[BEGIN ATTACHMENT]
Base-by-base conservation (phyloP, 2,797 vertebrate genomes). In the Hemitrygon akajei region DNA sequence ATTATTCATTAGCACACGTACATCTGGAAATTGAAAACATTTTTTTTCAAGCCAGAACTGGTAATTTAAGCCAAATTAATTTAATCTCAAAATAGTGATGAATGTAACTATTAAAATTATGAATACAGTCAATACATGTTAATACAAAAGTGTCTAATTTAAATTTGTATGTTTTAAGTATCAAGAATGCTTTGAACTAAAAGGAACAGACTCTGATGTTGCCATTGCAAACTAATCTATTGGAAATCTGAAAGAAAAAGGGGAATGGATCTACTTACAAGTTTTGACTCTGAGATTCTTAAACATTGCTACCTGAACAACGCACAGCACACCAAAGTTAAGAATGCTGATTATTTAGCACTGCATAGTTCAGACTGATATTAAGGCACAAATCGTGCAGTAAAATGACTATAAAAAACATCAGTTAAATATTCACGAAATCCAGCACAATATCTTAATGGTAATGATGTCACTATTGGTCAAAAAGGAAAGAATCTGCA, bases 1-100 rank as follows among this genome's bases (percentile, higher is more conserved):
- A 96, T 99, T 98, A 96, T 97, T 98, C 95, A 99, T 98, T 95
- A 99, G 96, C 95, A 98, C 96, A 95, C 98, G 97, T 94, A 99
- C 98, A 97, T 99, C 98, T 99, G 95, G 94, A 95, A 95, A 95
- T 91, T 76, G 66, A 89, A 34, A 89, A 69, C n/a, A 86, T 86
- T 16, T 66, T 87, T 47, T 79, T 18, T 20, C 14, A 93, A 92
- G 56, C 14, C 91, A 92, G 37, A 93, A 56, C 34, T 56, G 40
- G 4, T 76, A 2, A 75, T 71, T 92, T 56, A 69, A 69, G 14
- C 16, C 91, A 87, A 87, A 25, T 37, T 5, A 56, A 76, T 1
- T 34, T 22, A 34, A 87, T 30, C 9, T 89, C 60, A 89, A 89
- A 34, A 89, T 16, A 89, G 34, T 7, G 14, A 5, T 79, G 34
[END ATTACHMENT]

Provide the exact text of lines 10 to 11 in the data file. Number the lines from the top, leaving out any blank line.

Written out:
- T 34, T 22, A 34, A 87, T 30, C 9, T 89, C 60, A 89, A 89
- A 34, A 89, T 16, A 89, G 34, T 7, G 14, A 5, T 79, G 34